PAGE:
CROMWELL, Conn. — While the final group was hacking its way around TPC River Highlands in the third round of the Travelers Championship, a few holes ahead Fredrik Jacobson was putting on a little clinic, firing a flawless seven-under 63 . In fact, Jacobson, who found every fairway on Saturday, hasn’t had a bogey in 54 holes. Random, fun trivia! — The last player to win with no bogeys over 72 holes was Lee Trevino at the 1974 Greater New Orleans Open. Charles Howell III is the last golfer to play a 72-hole tournament without a bogey and not win (2010 Greenbrier Classic).
Jacobson dropped a 30-foot bomb on No. 18 to get to six-under and the one-shot lead over Bryce Molder going into Sunday’s final round.
“I’ve really probably from the weekend of last week (at the US Open) and this week I’ve been hitting the ball as good as I ever have,” he said. “I feel great with the driver and I think a week like last week, driving is a premium to hitting a lot of fairways the last couple of days to help me out there and I’ve managed to continue doing that.
Known as the best five-handicapper in the world, Jacobson has been performing pretty consistently this season. He’s made 14 out of 17 cuts, including seven top-25s and two top-tens. Last week at the US Open, Jacobson fired rounds of 74, 69, 66 and 73 to finish in a tie for fourteenth.
Jacobson has won three times on the European Tour, but has yet to capture that maiden victory on the PGA Tour since joining in 2003 — unless you count winning this year’s title as the best ping pong player on tour.
To the best of his memory, he’ll be playing in the final group on Sunday for the first time, and he’s looking forward to the challenge of handling the pressure.
“I think I’ve been kind of within reasonable reach, but been looking forward to getting myself in position to where I can get tested, you know, and put myself in that position,” said Jacobson. “There’s where you want to be as often as possible so you can get more and more comfortable with it.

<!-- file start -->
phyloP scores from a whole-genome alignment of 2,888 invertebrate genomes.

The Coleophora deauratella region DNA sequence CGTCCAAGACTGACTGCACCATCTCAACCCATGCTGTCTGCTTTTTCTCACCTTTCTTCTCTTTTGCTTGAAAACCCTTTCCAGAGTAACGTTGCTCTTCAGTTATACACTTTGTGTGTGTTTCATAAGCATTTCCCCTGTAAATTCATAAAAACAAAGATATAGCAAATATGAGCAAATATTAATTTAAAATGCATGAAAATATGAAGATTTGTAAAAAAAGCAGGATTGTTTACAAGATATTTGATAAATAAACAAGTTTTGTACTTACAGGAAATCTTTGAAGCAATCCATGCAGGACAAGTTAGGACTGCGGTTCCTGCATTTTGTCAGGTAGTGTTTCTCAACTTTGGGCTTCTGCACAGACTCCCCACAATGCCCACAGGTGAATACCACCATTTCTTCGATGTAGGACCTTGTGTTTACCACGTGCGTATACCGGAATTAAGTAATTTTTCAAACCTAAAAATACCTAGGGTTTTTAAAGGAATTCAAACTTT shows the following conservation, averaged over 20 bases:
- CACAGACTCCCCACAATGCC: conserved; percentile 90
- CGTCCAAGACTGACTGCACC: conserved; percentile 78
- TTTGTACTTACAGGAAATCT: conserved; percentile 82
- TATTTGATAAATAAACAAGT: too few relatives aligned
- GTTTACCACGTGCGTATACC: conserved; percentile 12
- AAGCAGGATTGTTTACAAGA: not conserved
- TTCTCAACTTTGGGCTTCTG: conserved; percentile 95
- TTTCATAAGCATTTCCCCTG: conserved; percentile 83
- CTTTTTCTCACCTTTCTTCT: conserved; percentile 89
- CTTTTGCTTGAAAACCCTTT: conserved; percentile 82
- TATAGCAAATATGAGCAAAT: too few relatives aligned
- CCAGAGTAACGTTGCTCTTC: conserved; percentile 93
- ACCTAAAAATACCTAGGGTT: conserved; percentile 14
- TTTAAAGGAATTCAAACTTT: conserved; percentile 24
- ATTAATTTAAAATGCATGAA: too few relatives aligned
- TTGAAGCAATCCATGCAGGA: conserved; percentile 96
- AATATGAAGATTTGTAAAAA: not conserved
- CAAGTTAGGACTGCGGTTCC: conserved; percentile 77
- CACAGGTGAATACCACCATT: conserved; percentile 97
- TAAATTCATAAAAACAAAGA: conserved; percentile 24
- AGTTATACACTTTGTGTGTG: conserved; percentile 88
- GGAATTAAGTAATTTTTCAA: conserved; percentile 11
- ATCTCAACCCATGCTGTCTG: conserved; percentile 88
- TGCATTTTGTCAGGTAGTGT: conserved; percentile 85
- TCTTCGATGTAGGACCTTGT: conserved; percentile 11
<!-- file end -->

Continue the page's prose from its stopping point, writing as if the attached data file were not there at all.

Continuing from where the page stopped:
“It’s great to have an outside shot at things and come from three or four shots back where you’re always looking for that miracle round to make things happen. It can be kind of pressuring because you can’t really afford any mistakes. You’re already starting out chasing, and even if you get a couple early on and you make a mistake, it feels like you gotta chase, and it’s easy to press too hard. It’s kind of nice to go out and get to play and not start off being behind, and go out and test that position — no matter what the outcome is. I think you can draw a lot from the experience.”
Jacobson has been dreaming of winning on the PGA Tour his entire life and half-jokingly pointed out that he’s the only Swede who hasn’t won.
“It would mean a lot to join that group of Swedish winners,” he said. “That would be a lot of fun. That’s why I came over, and I’ve been here for quite a long time now, since ’03. I won a few times in Europe and I came over because I wanted to see if I can win here. That’s always been my goal. That’s the drive for me. I just want to focus on those things that get me to hit good shots and hit good putts and see if we can get it done.”
Jacobson is known for his stellar short game. Question is, can his long game hold up for a fourth round in a row? TBD.
For the record, I’d love to see Freddy win. Anyone who drop-kicks his club in response to a poorly hit shot gets an A in my book. I’ve also always enjoyed watching his demeanor. Looks like the kind of a guy who would be fun to throw a few drinks back with.
(AP Photo/Fred Beckham)